Some time back, someone told me that power and torque gains are available from TJ 2.5L engines by fitting the YJ's 2.5L fuel injectors. My informant advised that efficiency would be improved due to the YJ injectors having a slightly bigger internal diameter to those fitted as standard on the TJ 2.5L engine.
Is this the case and, if so, is it a simply a matter of swopping out the injectors and resetting the ECU? Any subsequent increase in air flow/volume that may be required should not be a problem, as my TJ is fitted with a larger bore non-restrictive air induction/intake system. Please note that the current intake system already benefits from the fitment of a Helix Power Tower Plus throttle body spacer (highly recommended) which is further complimented by a couple of other proprietary "swirl" type devices, located within the induction pipework, between its truck air filter and the throttle body.
Oh, now why do I choose to drive a 2.5L? Because my TJ (plus driver's experience) can go off-tarmac wherever the 4.0L boys go but with better gas mileage. We are currently paying close to $1 PER LITRE for unleaded petrol in the UK and there are 4.55 litres in our Imperial (British) gallon!
There are tons of posts on this-short version: you will not improve fuel efficiency with modified injectors. The ECU regulates HOW MUCH fuel the injector delivers, so an injector that can deliver larger amounts of fuel will be restricted by the ECU itself. Some folks have derived benefit from 4 port injectors from vehicles like certain Dodge Neon models-the theory behind this is that, even though the fuel delivered is the same amount, the improved distribution pattern from the injectors provides a better burn. The benefits are mainly around response and smoothness. Mileage improvements, from a general consensus, are negligible.
As for the rest of the widgets that you have, I really hate to say it, but they really aren't doing anything. These engines really don't react to such gadgets. In fact, the stock intake is not restrictive at all...most mods in this case are aesthetic, such as better sound of a CAI, or location specific (moving to protect against water).
TB spacers on these engines, in my direct experience, are non-effective. Mine has one from the PO, and i have run it with and without-have never noticed a difference. I have it in there because the PO also modified the intake to accommodate the TB spacer, and I have not gotten around to my cowl intake relocation project.
Proprietary Swirl devices- This is my logic on these....if you are looking to eliminate restriction in an intake, why would you put something into said intake that increases overall drag to the innards of said intake. The interference these devices introduce merely disrupt airflow, and in fact, provide restriction. I would love to be proven wrong here, but that is my reasoning.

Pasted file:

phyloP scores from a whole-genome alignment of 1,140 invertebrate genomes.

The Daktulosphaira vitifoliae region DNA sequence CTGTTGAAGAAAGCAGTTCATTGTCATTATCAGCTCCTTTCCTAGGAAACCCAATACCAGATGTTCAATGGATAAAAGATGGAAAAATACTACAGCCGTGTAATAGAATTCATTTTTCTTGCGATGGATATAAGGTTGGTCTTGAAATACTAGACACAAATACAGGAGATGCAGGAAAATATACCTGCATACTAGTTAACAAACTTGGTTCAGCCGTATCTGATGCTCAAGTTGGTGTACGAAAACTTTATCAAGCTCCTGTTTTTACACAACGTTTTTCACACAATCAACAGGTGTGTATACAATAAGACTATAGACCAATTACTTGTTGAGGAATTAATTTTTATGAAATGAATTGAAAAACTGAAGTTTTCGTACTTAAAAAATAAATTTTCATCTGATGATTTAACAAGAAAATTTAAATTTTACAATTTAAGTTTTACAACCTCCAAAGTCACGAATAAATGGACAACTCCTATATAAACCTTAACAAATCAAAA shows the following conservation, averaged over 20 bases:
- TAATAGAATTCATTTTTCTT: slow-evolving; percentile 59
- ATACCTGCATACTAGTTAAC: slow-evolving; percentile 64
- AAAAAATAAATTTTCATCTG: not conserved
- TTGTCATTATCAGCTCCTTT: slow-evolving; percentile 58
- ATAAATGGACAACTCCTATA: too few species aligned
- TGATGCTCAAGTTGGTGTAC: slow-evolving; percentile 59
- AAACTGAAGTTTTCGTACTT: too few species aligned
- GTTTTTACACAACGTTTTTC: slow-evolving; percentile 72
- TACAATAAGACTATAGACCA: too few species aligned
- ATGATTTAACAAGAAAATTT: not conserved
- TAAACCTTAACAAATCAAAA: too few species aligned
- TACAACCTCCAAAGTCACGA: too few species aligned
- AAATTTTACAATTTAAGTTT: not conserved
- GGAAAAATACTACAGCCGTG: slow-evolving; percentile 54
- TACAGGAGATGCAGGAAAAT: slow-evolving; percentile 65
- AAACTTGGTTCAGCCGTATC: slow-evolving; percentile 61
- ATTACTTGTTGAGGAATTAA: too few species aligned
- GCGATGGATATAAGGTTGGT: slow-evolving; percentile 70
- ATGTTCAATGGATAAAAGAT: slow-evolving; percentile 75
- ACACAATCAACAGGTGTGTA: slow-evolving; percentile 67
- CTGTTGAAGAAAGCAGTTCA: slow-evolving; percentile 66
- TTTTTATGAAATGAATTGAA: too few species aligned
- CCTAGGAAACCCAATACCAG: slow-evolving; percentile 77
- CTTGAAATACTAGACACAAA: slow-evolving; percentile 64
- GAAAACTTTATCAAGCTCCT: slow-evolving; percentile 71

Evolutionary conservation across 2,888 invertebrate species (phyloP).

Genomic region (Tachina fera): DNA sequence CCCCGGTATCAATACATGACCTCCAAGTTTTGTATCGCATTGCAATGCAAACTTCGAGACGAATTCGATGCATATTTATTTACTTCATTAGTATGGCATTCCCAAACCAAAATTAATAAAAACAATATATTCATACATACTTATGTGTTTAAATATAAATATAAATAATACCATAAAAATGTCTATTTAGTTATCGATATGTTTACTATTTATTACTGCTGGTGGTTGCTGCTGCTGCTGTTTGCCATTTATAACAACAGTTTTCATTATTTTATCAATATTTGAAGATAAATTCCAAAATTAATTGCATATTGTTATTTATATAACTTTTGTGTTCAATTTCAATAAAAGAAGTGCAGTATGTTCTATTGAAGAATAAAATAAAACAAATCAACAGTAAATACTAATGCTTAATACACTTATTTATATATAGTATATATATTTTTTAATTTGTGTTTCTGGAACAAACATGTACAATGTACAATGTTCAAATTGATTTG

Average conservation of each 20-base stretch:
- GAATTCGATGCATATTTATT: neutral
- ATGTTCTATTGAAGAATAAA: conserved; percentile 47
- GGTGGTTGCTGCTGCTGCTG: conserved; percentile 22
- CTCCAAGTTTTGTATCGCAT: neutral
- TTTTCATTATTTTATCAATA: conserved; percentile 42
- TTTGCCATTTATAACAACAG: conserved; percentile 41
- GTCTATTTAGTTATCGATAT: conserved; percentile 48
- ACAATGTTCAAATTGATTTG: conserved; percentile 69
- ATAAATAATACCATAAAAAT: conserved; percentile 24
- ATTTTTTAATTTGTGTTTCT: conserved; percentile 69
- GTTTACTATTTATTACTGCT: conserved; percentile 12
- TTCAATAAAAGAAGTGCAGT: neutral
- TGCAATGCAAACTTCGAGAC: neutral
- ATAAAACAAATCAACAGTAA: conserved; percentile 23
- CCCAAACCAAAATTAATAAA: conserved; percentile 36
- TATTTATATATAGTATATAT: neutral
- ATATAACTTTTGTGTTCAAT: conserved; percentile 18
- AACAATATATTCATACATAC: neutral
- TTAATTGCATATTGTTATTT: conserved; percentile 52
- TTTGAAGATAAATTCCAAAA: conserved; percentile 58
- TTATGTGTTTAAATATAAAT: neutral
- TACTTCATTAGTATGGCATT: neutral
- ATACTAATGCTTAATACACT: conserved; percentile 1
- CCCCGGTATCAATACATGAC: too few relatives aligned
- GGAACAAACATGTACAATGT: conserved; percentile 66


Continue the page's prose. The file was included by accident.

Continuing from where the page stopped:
The only way to get better fuel efficiency is to drive slower. On a cross-country drive last year in my Daughter's jeep we would get 20 mpg or better at 55 mph, at 70 mph we would get less than 16. At 70 mph we actually got worse mileage than my younger daughters jeep with the 4.o engine.
Just by installing larger injectors will do nothing UNLESS you do something with the valves, i.e. head work, cam size, ECU settings and so on. Also TB spacers do nothing as well as the air sucked into the engine is determined by what? The VALVES and CAM SHAFT. An engine is nothing more than a fancy air pump.
The only improvement in 2.5L fuel consumption I got was because of regearing. I used to get 18 mpg on highway cruising around 60 mph with 31 tires and 4.1 gears, now I get 19.5 mpg with 33 tires and 4.88 gears. But regearing is a rather expensive way to save some money
Having owned the TJ 2.5L and later two other 4.0Ls, I can tell you that there really is no cost-effective way to squeeze worthwhile power out of that engine. It is what it is and in stock or near-stock form, it does very well. TB spacers, air intakes, all that $100 crap does nothing.
As far as torque goes, look into the inertia ring go to on the flywheel if you really want to. This is help build torque without looking for it at higher RPMs. But you'll need to drop the whole trans to install...
And as mentioned, keep axle gearing proportional to tire size. You'll do far worse on gas mileage if you are lugging.
Yes, there are a few superchargers out there- but that costs roughly what it would to swap an engine and you'll be running higher-octane fuel.
No replacement for displacement. If the lack of power in the 2.5L bugs you to the point of contemplating multi-thousand dollar power mods, just trade it in and get a 4.0L or a Pentastar JK.
Hpa makes a tdi diesel swap but with motor and install unless you are a boss and can do it yourself you are looking at 7k
I have a friend that did a 5.0 mustang v8 swap for under 3k
Stroking or supercharging the 2.5 is cool factor points but will cost 2k plus to do it right...
Roller rockers are 400, efan 10-250, an with intake exhaust headers and programmer you are already in the 1000 dollar range and that is without synthetic fluids, gears or additional cooling upgrades. If I knew what I know now, as much as I like the 2.5, I would keep my magnaflow muffler, keep my drop in aem dryflow filter and keep it bone stock with gears. Or, swap over a 4.0 or srt turbo. If I was feeling uber cool, swap in a tdi diesel.
Cliff notes: keep as close to stock or switch with a larger displacement motor.